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Wine, Water & Dirt by Don Wallace - Part 4


Wine, Water & Dirt by Don Wallace - Part 4

By Don Wallace
I don’t know why, but this time of year means more and more to me with each passing year. I don’t know if it is because I had an “It’s A Wonderful Life Type” experience a few years back ... no I didn’t try to jump off  a bridge or anything like that, but I was becoming a cynic. I am referring to the Jimmy Stewart movie where he is so down on life that he almost ends it all by jumping off a bridge and just in time an angel comes along that shows him how wrong he is. Now, for the most part, I am able to see the good in things and both sides of an issue, etc. Most of us who live in Sonoma County have a lot to be thankful for but we often can’t see it because we think that someone is trying to take something from us, something that we believe to be ours. We get all upset and draw up our battle plans.

Circles of SustainabilityOver the last few years there has been more and more of this type of feeling in Sonoma County towards agriculture. Those feelings have been driven by more people moving here, a drought and wanting to live right next to farmland. For some reason when our ancestors moved from Europe to here they abandoned an important tradition. Most people lived in small villages, towns or cities unless you were a farmer. Some day we will need to go back to that model as it is much more sustainable. For now we will have to come up with solutions that make the most sense for the most people without violating the rights of the individual.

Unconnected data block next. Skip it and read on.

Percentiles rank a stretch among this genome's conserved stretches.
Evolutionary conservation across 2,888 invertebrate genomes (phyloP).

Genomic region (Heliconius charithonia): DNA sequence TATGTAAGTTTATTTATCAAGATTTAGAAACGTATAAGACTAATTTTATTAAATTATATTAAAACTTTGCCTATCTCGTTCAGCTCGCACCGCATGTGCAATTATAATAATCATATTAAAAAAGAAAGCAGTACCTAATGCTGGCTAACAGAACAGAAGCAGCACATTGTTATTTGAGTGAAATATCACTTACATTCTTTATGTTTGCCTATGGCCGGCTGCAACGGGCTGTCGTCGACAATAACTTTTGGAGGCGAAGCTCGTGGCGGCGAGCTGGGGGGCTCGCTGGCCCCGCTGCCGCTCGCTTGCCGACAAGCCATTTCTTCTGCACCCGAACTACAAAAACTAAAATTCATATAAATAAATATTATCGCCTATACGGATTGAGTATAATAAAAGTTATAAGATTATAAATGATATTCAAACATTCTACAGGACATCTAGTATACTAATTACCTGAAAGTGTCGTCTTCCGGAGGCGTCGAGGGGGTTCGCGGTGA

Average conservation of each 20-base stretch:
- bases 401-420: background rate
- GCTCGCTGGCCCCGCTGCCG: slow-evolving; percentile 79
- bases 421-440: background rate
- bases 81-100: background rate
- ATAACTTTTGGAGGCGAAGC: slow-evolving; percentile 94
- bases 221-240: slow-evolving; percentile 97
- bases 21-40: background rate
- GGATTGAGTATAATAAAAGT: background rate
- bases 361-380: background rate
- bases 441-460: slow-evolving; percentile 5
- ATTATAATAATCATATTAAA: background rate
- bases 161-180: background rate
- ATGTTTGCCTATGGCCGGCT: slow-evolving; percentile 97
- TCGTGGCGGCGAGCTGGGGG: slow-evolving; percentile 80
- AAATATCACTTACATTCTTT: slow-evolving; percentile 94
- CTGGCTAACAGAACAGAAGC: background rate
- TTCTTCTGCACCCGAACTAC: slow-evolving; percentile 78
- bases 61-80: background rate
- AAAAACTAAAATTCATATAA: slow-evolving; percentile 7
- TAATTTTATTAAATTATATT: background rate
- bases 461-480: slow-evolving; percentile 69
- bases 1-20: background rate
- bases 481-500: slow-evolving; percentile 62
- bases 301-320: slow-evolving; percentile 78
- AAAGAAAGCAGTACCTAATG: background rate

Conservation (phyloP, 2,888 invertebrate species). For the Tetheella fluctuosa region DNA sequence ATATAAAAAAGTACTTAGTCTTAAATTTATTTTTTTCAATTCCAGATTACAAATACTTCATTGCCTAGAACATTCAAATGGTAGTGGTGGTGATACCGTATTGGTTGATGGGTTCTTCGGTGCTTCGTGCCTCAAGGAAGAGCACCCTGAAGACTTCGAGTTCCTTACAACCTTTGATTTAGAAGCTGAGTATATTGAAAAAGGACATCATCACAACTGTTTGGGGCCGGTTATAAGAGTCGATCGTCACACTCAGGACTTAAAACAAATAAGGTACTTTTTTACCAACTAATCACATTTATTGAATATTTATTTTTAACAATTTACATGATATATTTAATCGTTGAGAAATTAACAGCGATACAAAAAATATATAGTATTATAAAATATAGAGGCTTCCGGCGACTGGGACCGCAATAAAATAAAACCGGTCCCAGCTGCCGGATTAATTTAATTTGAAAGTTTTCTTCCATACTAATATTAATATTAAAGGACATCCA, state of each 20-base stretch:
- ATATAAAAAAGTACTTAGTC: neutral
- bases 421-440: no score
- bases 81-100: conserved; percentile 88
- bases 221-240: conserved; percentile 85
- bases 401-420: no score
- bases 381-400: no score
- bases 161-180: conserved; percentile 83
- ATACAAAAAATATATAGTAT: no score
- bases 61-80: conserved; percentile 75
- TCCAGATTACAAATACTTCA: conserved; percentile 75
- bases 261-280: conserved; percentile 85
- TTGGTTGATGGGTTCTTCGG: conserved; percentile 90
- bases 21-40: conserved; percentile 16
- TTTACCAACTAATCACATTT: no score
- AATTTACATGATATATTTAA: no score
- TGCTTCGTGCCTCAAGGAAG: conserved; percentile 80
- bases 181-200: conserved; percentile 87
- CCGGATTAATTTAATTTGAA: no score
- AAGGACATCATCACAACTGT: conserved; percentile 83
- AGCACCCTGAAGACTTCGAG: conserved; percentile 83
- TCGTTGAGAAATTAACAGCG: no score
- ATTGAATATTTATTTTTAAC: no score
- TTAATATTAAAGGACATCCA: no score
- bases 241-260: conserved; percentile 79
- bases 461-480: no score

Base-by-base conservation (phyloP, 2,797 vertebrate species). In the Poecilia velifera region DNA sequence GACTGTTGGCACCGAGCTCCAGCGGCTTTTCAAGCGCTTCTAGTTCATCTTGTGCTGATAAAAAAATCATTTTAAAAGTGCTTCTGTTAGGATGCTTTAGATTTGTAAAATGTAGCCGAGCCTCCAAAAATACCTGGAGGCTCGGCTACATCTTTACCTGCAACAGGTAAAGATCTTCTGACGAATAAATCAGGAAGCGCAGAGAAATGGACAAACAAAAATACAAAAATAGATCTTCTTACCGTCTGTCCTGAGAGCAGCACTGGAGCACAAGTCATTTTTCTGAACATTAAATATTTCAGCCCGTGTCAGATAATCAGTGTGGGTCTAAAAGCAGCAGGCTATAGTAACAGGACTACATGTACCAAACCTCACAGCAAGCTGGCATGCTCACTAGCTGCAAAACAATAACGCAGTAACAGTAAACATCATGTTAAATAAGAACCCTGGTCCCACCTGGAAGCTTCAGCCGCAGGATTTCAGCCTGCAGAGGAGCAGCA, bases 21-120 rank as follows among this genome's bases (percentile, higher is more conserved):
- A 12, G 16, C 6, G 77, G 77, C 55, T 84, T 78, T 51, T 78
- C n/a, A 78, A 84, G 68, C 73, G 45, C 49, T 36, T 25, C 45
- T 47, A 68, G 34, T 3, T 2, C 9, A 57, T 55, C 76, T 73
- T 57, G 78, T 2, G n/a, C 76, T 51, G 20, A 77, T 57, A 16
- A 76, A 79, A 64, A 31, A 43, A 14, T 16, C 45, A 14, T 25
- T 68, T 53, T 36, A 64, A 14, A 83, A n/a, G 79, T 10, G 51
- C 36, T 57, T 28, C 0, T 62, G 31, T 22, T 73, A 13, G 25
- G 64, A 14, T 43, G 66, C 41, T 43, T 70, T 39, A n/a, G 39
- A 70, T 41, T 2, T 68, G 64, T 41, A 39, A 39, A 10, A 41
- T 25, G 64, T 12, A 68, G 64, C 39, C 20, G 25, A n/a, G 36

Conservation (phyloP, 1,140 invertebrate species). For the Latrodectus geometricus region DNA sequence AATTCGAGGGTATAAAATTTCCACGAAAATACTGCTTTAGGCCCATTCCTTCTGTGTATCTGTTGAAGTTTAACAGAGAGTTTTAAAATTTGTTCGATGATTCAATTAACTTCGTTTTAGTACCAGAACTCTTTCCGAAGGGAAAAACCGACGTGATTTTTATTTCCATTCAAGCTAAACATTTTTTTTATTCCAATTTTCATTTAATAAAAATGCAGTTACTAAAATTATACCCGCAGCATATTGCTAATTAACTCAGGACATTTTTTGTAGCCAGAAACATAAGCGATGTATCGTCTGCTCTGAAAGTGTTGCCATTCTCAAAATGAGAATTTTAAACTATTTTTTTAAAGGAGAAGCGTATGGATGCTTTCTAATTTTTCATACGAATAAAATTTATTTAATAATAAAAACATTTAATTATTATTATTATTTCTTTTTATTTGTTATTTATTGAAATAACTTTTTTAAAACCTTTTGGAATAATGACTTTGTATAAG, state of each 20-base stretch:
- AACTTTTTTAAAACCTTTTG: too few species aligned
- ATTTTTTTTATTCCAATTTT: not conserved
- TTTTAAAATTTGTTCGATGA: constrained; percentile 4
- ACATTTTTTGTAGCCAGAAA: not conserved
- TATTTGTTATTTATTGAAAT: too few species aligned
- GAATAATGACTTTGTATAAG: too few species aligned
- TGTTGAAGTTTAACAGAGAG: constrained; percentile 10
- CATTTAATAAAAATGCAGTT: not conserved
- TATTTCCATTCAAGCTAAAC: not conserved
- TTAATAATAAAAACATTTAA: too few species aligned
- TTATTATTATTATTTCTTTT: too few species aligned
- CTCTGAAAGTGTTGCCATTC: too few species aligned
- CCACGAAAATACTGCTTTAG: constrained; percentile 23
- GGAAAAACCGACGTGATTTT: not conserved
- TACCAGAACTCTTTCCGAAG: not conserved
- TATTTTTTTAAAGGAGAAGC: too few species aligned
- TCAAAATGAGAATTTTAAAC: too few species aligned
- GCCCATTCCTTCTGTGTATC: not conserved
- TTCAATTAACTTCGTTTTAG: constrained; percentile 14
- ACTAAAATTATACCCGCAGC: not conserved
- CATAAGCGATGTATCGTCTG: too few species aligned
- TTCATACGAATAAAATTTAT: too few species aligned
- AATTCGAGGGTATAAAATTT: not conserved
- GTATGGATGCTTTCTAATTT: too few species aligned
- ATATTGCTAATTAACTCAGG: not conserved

As always, some of the problems are real and the negative feelings are justified. Fortunately in the end we have abandoned our battle plans and met at the table to negotiate. While the process is slow and painful it is happening. A very diverse group was assembled by the County to come up with a new way to manage growth. That is a reason to be thankful.

We live in a country that allows us to have a voice and where we can participate in the process.
We live in a county where government and landowners are successfully working together to save our salmon from disappearing.
We live in a county where the major farming industry is still very diverse, unlike areas in the mid-west where companies farm vast tracts of land of genetically farmed corn.

We live in a county that has low unemployment and the major employers donate large sums of money to worthy charities. Where the major industry came up with the new concept of farming, Sustainable Agriculture, influencing and improving our environment everywhere, not just in Sonoma County, not just in California or even just the United States.

We still have a lot of problems and a lot of work ahead of us but we have so much to be thankful for as 2015 comes to a close.


This article is the 4th part in a series on Sonoma County agriculture.